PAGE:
Government is seeking to raise over GH¢2 billion by listing 15 targeted State-Owned Enterprises (SOEs) in order to make them profitable and attractive to investors, Deputy CEO of Ghana Stock Exchange (GSE), Ms. Abena Amoah has said.
The GSE, according to Madam Amoah, has entered into a formal partnership and is currently working with the Ministry of Public Enterprises and State Interest and Governance Authority (SIGA) to ensure that the initiative comes to fruition through assessment of the SOEs to ensure that they are investment ready.
Speaking to the B&FT at the 10th edition of Ghana Economic Forum (GEF) in Accra, she said, the 15 enterprises, has been assessed with high prospects of returns on any such investments.
The GSE noted that its analysis and assessment shows these 15 companies are currently doing well among some 100 SOEs and listing them on the exchange will be very attractive to investors to easily raise the targeted amount.
“The discussions on timeframe are ongoing and what we are waiting for is the formal government approval of the first group of SOEs. We are waiting to start working with their advisors and to list them on the market,” she said.
Indeed, the GSE, since the last three years, in 2018, after listing of MTN through an IPO, has not made any significant listing on the market through any public offer. That listing, registered a record amount of over GH¢1 billion.
Madam Amoah said one of the reasons for the need to list and float shares is to securitize revenue sources of these SOEs and to enable them to raise capital from the public for operations and not burdening government for financing purposes.
The listing, according to her, will also enable government not to borrow funds to operationalize and finance activities of these SOEs.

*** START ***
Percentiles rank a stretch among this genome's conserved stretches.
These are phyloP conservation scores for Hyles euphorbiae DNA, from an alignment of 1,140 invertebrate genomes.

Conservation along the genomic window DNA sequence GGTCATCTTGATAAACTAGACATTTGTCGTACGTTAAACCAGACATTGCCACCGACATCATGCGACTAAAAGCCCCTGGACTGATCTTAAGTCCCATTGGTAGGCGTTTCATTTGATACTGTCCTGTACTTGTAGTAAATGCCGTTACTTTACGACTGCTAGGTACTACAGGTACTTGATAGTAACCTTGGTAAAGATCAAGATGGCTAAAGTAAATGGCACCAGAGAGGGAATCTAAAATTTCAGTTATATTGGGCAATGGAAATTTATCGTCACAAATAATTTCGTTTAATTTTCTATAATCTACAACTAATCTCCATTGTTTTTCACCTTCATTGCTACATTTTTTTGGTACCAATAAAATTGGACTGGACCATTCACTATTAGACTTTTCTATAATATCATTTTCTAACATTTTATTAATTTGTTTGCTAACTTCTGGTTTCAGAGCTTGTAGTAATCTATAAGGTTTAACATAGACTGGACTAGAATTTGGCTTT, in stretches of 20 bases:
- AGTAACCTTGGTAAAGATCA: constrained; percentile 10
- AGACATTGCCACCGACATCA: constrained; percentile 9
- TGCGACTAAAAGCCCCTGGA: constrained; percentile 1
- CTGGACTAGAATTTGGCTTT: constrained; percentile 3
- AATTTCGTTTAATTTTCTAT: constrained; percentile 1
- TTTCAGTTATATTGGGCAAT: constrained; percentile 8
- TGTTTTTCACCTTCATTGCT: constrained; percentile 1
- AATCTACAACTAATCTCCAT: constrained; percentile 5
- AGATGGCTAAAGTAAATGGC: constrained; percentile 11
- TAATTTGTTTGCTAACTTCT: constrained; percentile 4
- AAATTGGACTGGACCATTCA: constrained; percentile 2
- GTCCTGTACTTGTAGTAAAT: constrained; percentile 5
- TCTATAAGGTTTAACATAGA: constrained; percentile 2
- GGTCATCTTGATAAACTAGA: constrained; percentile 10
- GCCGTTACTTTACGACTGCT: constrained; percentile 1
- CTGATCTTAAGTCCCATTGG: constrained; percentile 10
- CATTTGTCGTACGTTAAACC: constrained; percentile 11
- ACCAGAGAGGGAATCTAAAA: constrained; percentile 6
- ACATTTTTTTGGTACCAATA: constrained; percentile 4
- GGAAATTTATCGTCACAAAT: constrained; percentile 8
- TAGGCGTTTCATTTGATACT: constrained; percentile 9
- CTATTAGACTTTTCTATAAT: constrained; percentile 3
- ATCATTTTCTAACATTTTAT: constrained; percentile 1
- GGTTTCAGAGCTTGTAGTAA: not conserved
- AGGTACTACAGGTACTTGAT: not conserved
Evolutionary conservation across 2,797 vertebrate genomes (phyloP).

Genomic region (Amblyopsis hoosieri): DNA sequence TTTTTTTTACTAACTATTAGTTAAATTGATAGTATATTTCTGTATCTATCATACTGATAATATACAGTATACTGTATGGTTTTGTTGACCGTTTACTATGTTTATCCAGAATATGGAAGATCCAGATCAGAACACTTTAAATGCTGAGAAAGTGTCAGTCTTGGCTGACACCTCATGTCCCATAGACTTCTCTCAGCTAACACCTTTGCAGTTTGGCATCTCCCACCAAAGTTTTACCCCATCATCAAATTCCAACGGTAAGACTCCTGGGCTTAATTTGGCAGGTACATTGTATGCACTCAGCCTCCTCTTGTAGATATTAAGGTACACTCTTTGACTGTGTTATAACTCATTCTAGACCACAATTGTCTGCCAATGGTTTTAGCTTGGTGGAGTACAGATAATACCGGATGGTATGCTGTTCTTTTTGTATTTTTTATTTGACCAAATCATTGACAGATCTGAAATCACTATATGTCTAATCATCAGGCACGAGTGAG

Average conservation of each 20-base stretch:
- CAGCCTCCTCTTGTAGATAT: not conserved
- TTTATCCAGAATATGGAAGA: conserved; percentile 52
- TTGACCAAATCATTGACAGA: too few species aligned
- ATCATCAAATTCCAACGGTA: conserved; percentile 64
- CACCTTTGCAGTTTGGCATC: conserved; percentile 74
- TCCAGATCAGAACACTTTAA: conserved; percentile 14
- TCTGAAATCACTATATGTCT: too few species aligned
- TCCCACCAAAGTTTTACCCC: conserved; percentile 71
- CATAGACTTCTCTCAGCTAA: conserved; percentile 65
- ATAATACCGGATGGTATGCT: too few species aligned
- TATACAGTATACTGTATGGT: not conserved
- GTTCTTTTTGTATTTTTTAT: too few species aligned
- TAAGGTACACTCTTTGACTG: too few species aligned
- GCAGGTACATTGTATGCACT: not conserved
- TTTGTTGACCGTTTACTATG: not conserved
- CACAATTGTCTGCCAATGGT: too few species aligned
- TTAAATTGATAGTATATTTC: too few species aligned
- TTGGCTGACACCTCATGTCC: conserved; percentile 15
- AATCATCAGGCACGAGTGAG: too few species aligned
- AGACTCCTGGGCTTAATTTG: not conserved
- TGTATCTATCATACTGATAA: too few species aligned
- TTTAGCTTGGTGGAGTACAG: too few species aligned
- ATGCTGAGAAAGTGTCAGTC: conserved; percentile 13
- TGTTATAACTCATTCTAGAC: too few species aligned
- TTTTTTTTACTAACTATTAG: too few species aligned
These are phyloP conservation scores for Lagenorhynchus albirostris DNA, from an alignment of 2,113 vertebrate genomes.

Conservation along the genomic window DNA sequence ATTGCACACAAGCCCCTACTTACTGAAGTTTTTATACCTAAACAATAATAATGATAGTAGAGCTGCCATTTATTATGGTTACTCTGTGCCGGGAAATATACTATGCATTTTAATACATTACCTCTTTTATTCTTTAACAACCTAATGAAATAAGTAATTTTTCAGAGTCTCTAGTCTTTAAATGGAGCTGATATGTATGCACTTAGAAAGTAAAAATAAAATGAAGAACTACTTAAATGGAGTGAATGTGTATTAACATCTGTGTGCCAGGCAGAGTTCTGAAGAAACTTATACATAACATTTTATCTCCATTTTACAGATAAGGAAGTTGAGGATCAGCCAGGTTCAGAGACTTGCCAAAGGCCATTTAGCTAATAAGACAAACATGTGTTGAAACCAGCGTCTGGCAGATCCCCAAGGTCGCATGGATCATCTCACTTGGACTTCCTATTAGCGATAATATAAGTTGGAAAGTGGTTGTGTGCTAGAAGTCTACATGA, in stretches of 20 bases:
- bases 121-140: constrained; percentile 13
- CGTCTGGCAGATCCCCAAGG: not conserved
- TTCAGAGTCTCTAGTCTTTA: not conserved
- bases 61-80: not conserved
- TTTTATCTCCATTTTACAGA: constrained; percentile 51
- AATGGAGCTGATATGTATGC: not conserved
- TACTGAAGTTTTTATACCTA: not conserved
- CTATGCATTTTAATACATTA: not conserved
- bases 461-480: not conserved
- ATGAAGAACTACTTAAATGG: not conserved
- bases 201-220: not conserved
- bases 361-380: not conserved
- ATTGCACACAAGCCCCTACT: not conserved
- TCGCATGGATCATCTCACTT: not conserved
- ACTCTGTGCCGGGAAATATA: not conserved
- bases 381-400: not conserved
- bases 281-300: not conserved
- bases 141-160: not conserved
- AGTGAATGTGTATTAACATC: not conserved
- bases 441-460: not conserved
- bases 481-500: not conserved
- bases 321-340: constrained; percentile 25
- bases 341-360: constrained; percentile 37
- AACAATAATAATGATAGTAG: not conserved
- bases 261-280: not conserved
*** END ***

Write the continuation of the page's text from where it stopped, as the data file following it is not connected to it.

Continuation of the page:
“More importantly, the upcoming listing would also strengthen and improve corporate governance of these SOEs through strong management boards, continuity in management and sustainable financing,” she said.
Performance of SOEs
SOEs are key features of Ghana’s economy and can be sources of fiscal risks to the country’s public finances. Unfortunately, most these entities, in a long while, tend to underperform due to a variety of factors, including fundamental problems in their governance, failing to operate like modern, autonomous and professionally run companies.
While the total 126 of Ghana’s SOEs is valued at GH¢110 billion, representing approximately 27 percent of the nation’s 2020 gross domestic product (GDP), almost all of these companies have been making losses in the last years.
As of the end of 2019, an aggregate net loss of GH¢586.4 million was recorded in the SOEs sector, and this compares to a loss position of GH¢188 million in 2018
Indeed, between 2015 and 2019, SOEs have consistently posted negative operating margins, averaging around 10 percent.
However, prudent management to generate 10 percent return on the assets can generate GH¢11 billion to the national coffers and the enterprises. This could result in the employment of more than 700,000 people in the public and civil service.